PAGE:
Tourism industry on tenterhooks
By this time of the year the tourism industry is getting ready to greet thousands of tourists and preparing to welcome the tourist season. However, this year the industry will have to manage with only a fraction of that. The obvious reason behind this slow trickle of tourists is the April earthquake with the international media portraying Nepal as an unsafe zone. This has had a severe impact on the tourism sector and is affecting the economy.
The majority of stakeholders believe that the pace that the government is working at and the resource it is employing is not sufficient to change the perception the world has of Nepal today.
“Government is taking a lot of time to come up with solid promotional and recovery plans which is evident from the way it is working,” said Ashok Pokhrel, President of Nepal Association of Tour Operators adding, “Sadly, it seems like it is not even considering the recommendations on rapid tourism recovery plans handed over by Pacific Asia Travel Association.” According to him, adverse effect on the tourism sector is already being witnessed due to the delay in recovery effort. There is already a decline in the number of both inbound and outbound flights and hotel bookings. “If the situation does not improve, qualified manpower in the industry might be forced to leave the country for better job prospects,” he said.
Yogendra Shakya, Vice Chairman, Nepal Tourism Promotional Campaign, stated that by the end of July, the tourism sector alone had Rs 100 million loss compared to the income made last year. Highlighting the fact that the private stakeholders alone cannot solve the problem, he said, “To be heard in the international arena, the government should take the lead. But to our disappointment, the government has yet again failed to deliver as is apparent in the new budget.”
However, on the contrary, Tulasi Prasad Gautam, Director General of the Department of Tourism is of a different opinion. According to him, the government is in the planning phase and is working toward promoting Nepal. He said that the government is ready to support the sector in every way possible and has allocated additional budget.
He said, “For the first two months, we were not in the proper state of mind ourselves and were, therefore, reluctant to invite tourists to the country,” adding, “But we can see a slight improvement in the footfall of tourists’ in the valley. Bookings for flights, hotels and adventure sports have gone up a notch hinting the revival of the tourist season.”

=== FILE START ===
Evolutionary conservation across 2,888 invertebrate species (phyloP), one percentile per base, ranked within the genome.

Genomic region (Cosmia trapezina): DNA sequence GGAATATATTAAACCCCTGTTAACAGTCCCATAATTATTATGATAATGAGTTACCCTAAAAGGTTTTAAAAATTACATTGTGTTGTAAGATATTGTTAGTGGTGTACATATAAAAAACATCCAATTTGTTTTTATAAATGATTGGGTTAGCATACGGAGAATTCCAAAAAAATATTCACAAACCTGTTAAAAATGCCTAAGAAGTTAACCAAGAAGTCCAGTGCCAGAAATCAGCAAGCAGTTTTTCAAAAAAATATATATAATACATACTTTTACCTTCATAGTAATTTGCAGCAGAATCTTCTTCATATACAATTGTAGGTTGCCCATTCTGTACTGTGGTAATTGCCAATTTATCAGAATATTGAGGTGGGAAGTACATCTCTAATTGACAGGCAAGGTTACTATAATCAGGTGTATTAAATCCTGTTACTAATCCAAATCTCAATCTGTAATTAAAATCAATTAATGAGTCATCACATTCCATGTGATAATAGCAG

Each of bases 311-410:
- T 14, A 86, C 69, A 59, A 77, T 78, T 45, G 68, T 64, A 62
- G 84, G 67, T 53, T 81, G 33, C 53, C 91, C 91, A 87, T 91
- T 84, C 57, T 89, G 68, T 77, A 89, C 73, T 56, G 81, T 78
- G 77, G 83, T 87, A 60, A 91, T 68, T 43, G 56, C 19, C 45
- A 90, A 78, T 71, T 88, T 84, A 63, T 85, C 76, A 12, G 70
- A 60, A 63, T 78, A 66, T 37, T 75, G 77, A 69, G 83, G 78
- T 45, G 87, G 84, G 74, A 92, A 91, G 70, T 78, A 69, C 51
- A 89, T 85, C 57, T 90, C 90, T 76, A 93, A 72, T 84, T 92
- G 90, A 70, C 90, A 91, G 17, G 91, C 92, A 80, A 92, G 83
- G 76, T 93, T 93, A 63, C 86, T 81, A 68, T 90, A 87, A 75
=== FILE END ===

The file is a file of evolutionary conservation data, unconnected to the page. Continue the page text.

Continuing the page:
That said, according to him, the number of tourists will still see a decrease by 30 to 40 per cent this season as compared to last year.
Too little too late
“Immediately after the earthquake, there was a sharp decline in the number of tourists visiting Nepal. And at the moment, although the government claims to have witnessed an increase in the number, the reality is far from what is being projected. The bookings for hotels and flights are yet to pick up,” said Shakya.
According to him, the damage caused to cultural heritage sites in the country was only about 10 per cent but the media highlighted calamity and losses with exaggeration. He said, “This false portrayal of Nepal sowed the seeds of fear among potential tourists.”
Lacking pro activeness
Citing that the number of tourists coming to Nepal this year will go down by at least 50 per cent and the revenue generation will decrease by almost 60 per cent, Shakya said, “It will take about two years for tourism to bounce back. There were about 800,000 tourists coming to Nepal last year. This year the scenario is dismal.”
According to him, campaigns like Nepal Tourism Year might help in the revival of tourism faster.Realising the need to be strategic and not wait for the government alone to fix things, the airlines, hotels and other stakeholders have come up with special offers.
Ramesh Kumar Adhikari, Deputy Director General of the Department of Tourism said, “Nepal Tourism Board has been working internally to bring back tourists to Nepal. We have approached different embassies for diplomatic missions in order to send out a positive message in regards to their safety concerns.”
According to him, under the short term plan, the government has reached out to different countries to spread a positive message and have invited various media and tour operators on familiarisation trips.
Similarly, the damaged trekking trails and heritage sites are to be rebuilt in collaboration with the Department of Archaeology and UNESCO. However, he agreed to the fact that the government lacks central level pro-activeness.
Tourism is considered an important sector in terms of bringing in foreign currency to the country, second only to remittance. On April 25 itself, around 20,000 tourists were expected.
According to Adhikari, in order to pull itself through the situation and provide, authentic information only, the Tourism Recovery Committee was formed on May 7, under the chairmanship of the Minister of Culture, Tourism and Civil Aviation.
“The tourism sector is likely face a loss of Rs 60 billion in a span of six months after the disaster. The economic situation of the country will remain bleak until December 2015,” Adhikari stated.
According to him, they predict that there will be a decrease of 40 per cent in the arrival of tourists this year. He believed that though there would not be a long term economic effect, it would be difficult to retain skilled manpower if this situation continues. “It is too early to say anything. Let us wait till November to evaluate the whole issue,” he said, adding, “However by the end of April 2016 things will be normal as per our data analysis.”